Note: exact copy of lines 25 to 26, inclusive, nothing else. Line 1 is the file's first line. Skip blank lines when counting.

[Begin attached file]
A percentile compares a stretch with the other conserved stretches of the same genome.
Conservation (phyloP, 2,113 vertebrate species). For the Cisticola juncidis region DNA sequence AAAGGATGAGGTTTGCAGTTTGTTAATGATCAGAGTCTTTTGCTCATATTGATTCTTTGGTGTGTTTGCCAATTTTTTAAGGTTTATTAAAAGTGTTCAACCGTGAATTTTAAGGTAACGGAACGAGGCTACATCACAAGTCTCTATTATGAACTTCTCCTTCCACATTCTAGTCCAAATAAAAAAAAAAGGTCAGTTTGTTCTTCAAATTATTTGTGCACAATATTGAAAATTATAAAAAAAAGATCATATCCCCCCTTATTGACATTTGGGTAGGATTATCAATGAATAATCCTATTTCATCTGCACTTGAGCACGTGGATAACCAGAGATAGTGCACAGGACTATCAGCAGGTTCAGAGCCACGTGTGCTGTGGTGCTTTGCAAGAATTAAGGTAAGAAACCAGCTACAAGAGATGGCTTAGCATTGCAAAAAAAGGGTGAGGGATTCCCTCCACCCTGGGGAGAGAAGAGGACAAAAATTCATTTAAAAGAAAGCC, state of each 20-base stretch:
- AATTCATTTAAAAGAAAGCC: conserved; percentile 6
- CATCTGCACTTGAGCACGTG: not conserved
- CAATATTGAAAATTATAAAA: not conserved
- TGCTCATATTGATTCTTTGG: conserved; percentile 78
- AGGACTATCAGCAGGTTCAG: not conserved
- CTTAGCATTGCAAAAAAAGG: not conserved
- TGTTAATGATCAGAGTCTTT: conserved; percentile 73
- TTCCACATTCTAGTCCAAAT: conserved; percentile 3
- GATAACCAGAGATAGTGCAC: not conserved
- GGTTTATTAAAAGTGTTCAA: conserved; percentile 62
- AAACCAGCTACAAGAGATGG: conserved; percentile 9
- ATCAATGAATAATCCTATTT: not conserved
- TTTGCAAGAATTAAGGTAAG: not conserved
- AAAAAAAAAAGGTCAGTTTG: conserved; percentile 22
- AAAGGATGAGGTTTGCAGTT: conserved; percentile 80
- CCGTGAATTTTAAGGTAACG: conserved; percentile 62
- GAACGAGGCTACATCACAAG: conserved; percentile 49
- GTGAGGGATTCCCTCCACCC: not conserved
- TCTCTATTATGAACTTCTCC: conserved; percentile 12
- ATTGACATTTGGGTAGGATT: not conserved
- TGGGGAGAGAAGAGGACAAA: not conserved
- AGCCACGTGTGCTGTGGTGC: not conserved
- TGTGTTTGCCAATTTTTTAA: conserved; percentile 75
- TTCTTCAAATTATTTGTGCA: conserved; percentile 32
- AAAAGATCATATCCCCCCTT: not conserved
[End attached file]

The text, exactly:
- TGTGTTTGCCAATTTTTTAA: conserved; percentile 75
- TTCTTCAAATTATTTGTGCA: conserved; percentile 32